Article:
Galaxy NGC 1277 is a small compact, flat, disc-shaped galaxy containing the largest black hole ever found. CREDIT: NASA / ESA / Andrew C. Fabian / Remco C. E. van den Bosch (MPIA)

Galaxy NGC 1277 is a small compact, flat, disc-shaped galaxy containing the largest black hole ever found. CREDIT: NASA / ESA / Andrew C. Fabian / Remco C. E. van den Bosch (MPIA)

Nature.com reported a study in which scientists have identified the largest black hole ever found, in the universe as we know it. It is at the center of a small galaxy, about 250 million light-years from Earth, called NGC 1277. Pictured above in a photo taken by NASA’s Hubble Space Telescope, NGC 1277 is located in the constellation Perseus.

Typically most black holes weigh an average of 0.1% of the galaxy’s mass. The “over-massive” black hole inside the “compact lenticular” NGC 1277 galaxy has a mass that is 14% of the galaxy, or a mass equivalent to 17 billion suns.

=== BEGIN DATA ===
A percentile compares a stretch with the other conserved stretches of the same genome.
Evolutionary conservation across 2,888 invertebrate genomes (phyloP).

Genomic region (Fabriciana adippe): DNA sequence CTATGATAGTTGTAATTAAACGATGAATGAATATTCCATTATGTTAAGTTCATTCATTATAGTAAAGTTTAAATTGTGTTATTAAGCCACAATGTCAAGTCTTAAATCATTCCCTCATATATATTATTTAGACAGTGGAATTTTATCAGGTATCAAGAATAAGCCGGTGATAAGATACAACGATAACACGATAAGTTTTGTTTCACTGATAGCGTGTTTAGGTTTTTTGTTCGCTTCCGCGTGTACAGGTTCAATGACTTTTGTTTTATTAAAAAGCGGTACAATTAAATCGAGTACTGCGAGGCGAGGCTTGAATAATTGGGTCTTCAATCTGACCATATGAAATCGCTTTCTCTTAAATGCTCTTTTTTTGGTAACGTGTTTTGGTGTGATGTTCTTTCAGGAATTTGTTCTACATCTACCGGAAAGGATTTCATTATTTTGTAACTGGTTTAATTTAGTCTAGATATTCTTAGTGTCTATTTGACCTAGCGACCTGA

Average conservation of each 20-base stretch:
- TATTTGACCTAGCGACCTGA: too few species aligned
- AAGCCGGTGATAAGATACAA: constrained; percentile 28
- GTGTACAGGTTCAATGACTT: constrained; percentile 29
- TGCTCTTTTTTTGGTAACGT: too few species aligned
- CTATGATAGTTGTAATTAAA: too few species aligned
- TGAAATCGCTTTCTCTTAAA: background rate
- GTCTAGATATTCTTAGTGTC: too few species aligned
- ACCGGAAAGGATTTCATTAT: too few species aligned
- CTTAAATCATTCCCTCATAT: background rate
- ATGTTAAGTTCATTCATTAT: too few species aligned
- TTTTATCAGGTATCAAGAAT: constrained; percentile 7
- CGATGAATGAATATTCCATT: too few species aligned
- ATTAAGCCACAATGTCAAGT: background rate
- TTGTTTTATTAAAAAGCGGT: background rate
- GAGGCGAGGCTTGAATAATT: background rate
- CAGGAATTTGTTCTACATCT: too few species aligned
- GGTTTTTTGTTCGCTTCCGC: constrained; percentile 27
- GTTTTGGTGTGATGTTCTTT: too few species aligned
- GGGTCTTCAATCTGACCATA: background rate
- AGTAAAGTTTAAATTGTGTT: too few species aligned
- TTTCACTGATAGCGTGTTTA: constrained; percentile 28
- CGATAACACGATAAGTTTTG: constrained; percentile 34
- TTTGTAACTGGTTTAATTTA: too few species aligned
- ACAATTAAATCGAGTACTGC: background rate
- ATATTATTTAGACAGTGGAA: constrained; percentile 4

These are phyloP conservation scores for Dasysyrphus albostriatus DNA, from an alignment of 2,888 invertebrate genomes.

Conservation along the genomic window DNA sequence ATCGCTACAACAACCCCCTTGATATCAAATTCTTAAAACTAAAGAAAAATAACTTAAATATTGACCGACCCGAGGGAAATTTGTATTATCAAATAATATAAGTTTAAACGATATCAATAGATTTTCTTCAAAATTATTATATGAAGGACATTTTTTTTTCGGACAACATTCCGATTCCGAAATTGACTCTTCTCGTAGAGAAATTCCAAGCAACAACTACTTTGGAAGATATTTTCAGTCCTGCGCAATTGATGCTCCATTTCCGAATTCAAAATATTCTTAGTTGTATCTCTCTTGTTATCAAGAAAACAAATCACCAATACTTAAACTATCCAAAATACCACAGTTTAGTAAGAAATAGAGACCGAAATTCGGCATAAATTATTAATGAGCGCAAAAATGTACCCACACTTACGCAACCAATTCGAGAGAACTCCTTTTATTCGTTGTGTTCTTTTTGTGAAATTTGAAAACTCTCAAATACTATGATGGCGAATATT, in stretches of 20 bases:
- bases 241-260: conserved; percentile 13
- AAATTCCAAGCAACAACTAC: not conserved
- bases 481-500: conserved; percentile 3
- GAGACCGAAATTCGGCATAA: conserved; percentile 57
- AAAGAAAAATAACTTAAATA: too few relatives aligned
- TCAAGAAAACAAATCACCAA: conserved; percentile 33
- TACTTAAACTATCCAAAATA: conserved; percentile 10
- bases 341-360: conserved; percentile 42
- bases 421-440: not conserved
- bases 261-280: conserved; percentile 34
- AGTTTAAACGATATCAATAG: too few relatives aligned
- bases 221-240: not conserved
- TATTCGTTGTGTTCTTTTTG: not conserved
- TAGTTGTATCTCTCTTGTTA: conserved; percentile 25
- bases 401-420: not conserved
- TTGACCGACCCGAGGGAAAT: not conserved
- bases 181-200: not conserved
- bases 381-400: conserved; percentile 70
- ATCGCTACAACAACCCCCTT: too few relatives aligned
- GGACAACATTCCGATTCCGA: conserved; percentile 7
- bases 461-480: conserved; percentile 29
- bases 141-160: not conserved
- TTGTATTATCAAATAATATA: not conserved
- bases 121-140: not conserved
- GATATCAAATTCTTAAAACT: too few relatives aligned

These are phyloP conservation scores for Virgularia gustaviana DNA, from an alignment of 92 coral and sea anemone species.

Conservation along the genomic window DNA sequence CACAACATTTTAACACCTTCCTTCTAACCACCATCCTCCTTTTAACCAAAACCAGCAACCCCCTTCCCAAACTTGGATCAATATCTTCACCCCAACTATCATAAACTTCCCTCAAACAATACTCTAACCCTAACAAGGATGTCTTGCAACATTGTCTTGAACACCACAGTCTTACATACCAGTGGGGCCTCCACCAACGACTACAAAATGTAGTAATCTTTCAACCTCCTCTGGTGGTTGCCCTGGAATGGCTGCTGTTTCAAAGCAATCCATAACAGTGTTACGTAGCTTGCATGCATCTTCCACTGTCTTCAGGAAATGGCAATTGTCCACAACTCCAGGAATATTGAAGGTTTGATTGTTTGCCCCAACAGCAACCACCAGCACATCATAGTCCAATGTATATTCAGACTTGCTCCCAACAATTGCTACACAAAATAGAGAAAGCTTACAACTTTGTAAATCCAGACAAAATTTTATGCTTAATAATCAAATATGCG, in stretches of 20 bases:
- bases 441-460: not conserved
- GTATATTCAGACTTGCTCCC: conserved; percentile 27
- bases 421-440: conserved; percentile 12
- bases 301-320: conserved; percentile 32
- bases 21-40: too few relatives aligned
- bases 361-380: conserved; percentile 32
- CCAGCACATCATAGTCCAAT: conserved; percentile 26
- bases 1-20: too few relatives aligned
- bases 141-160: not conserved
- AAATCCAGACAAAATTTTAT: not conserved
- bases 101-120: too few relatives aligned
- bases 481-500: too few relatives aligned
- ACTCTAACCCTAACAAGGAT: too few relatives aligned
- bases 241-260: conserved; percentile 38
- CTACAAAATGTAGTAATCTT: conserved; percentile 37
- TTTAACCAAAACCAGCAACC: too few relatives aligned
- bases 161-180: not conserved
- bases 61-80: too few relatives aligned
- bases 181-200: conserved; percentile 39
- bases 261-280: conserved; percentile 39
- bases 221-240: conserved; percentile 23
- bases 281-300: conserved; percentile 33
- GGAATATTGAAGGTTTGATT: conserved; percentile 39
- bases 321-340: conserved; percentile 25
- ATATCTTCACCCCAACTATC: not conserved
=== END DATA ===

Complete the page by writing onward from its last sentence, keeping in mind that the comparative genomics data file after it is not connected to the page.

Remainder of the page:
Karl Gebhardt, who studied the Hubble’s NGC 1277 images based out of the University of Texas at Austin, said in a statement. “This is a really oddball galaxy. It’s almost all black hole.”

Remco van den Bosch, an astronomer at Germany’s Max Planck Institute for Astronomy, states there are five other similar galaxies near NGC 1277 that may possibly include more massive black holes.

NGC 1277 is a part of the nearby Perseus galaxy cluster. NGC1277 is the small galaxy in the center of this image. CREDIT: David W. Hogg, Michael Blanton, and the SDSS Collaboration

NGC 1277 is a part of the nearby Perseus galaxy cluster. NGC1277 is the small galaxy in the center of this image. CREDIT: David W. Hogg, Michael Blanton, and the SDSS Collaboration